What's the difference between freehold and leasehold?

The tenure of a property relates to Land Laws and Land ownership. Simone Bayly is a Senior Paralegal in our Conveyancing Team. She has explained the different types of tenure and some of the considerations when buying a flat or house.

Freehold

When you own a freehold property, it means that you have outright ownership of the property and also the land on which it stands. Most houses are freehold, but there are some houses, particularly estates built in the last decade, where houses are sold as leasehold properties.

Leasehold

This method of owning property usually applies to a flat or apartment. This means that you own the property which comprises your apartment but not the ground on which is stands (as this is shared with the other apartments). The land is leased from a freeholder for a fixed term.

Your possession of the property is bound by an annual payment to the freeholder, known as ground rent.

When the lease expires, ownership of the property reverts back to the freeholder. The lease length may be extended by agreement with the freeholder at a specified cost – this is known as lease extension.

Share of Freehold

This is when the freeholder divides up his responsibility and the leaseholders become directors of their leasehold company. This is quite common when a large house has been divided into flats.

Owning a share of the freehold means that it is fairly easy for you and the other property owners to extend the length of your lease and you have more control over your home and the costs that you will have to bear while you are the owner.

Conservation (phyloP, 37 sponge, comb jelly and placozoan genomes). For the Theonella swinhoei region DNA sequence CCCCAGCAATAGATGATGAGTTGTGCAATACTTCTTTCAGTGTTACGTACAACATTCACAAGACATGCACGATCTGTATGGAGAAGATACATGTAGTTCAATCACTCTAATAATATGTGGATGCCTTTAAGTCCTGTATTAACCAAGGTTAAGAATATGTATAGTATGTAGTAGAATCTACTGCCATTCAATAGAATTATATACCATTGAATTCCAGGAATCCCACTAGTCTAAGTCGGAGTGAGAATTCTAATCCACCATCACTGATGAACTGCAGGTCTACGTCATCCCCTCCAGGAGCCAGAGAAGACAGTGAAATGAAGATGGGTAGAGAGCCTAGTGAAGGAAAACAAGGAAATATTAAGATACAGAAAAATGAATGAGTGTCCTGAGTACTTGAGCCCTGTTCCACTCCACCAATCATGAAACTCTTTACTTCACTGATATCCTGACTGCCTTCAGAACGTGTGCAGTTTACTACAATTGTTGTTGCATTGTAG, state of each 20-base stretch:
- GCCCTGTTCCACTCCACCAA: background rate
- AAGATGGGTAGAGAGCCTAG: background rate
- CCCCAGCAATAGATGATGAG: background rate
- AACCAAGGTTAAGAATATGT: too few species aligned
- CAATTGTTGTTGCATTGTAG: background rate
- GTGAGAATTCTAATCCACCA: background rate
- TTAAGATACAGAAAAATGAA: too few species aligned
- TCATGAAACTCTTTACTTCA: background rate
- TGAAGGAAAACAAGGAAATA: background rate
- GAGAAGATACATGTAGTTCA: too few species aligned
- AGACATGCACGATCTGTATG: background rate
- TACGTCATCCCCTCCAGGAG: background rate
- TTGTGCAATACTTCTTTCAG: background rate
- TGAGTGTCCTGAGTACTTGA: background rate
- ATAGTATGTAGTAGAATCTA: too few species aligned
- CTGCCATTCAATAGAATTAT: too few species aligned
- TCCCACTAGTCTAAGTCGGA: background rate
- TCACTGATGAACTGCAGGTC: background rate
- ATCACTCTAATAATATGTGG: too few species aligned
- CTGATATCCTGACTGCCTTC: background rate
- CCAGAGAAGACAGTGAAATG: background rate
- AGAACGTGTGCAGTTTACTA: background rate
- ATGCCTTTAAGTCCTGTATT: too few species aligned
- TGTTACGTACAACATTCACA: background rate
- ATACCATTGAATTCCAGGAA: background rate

Commonhold

Commonhold is a type of freehold ownership. It is designed to help flat owners get full ownership of their property, instead of having it on a lease.

Everyone within a building or block of flats comes together to form a company, known as a Commonhold Association. That company then owns the freehold of the building.

More information on leasehold properties

  • Lease lengths vary. It is common to start at 99 years or 125 years. It is possible to have 500 and 999 year leases and this is especially common for ex-local authority homes. 
  • Mortgage lenders usually require there to be a minimum of 50 years left on the lease at the end of a mortgage term (i.e. 75 years in total) although some lenders can be unwilling to lend even on leases of 90 years. 
  • Every lease includes enforcement covenants, rights of way and access, repairing and maintaining covenants, details of ground rent. Essentially, these are the “ground rules” and obligations for you as the property owner and the freeholder as the land owner. 
  • A service charge is common but is not essential, it is usual in larger blocks of flats or where there is a lift or other facilities to maintain. 
  • Some blocks have a separate managing agent employed by the freeholder.

Our Conveyancing Team, based in Christchurch, also cover Bournemouth, Poole and the New Forest. If you have any questions, you only have to ask us at Frettens. Please call 01202 499255 and Simone or her team, will be happy to chat about your situation and you particular requirements.